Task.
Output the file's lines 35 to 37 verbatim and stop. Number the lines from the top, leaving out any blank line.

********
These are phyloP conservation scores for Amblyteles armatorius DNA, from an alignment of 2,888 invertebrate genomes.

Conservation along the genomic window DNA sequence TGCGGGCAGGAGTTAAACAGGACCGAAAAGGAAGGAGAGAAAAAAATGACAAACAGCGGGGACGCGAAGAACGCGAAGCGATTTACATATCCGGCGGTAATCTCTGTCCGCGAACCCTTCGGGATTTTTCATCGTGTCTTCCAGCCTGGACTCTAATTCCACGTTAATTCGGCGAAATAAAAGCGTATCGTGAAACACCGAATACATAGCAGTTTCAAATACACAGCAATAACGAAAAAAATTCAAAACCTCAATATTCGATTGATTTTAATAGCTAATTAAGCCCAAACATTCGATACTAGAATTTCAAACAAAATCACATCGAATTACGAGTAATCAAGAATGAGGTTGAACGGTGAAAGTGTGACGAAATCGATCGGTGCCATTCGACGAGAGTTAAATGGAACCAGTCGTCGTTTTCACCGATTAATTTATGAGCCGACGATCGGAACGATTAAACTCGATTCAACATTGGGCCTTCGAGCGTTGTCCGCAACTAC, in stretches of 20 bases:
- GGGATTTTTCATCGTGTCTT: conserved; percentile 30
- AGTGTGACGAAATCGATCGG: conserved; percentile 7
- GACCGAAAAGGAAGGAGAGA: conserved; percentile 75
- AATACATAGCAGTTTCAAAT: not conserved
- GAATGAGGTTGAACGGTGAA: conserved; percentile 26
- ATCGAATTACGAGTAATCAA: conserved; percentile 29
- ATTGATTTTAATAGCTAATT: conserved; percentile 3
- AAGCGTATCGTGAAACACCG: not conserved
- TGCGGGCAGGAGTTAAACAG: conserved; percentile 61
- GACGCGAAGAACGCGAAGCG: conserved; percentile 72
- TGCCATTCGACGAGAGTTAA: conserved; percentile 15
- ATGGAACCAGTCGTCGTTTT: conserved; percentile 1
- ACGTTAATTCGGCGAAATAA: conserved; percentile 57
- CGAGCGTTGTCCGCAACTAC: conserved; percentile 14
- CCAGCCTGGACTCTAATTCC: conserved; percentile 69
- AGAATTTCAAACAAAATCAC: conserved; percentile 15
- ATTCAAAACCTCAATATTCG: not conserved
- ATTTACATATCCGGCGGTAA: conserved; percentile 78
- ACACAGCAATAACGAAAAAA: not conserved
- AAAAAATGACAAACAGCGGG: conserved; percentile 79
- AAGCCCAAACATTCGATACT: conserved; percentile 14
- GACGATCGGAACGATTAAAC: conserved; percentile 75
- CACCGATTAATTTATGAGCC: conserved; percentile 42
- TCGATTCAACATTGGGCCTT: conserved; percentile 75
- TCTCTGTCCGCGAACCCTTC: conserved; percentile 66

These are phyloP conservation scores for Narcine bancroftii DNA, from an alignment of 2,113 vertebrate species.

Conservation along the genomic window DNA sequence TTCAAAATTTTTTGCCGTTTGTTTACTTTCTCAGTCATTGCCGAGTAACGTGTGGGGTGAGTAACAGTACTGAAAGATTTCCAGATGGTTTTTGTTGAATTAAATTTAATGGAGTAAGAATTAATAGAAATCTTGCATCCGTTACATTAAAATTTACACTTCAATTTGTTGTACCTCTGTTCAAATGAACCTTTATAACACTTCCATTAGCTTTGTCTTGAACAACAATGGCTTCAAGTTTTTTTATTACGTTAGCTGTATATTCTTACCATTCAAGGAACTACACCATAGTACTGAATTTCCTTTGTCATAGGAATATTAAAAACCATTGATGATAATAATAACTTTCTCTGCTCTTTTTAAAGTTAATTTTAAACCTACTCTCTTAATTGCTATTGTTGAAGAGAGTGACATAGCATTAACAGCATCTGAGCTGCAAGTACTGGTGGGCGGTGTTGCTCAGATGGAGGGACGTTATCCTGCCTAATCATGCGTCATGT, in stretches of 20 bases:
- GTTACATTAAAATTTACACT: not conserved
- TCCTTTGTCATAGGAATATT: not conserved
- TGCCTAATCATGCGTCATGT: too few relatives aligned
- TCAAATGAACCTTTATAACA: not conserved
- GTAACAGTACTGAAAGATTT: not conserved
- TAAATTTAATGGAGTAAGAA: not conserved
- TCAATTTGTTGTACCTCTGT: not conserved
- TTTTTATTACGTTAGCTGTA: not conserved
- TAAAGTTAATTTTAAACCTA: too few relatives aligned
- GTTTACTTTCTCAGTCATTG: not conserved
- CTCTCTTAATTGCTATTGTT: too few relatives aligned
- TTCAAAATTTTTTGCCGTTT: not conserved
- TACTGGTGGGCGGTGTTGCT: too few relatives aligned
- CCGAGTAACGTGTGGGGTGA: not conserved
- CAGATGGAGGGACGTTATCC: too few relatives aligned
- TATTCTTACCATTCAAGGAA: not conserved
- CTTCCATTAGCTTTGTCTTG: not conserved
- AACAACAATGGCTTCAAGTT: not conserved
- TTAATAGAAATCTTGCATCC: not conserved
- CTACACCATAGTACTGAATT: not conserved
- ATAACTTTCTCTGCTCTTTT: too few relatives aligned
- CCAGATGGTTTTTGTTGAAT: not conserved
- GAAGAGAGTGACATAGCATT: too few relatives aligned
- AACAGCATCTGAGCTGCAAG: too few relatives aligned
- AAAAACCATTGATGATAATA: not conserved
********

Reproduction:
- TAAATTTAATGGAGTAAGAA: not conserved
- TCAATTTGTTGTACCTCTGT: not conserved
- TTTTTATTACGTTAGCTGTA: not conserved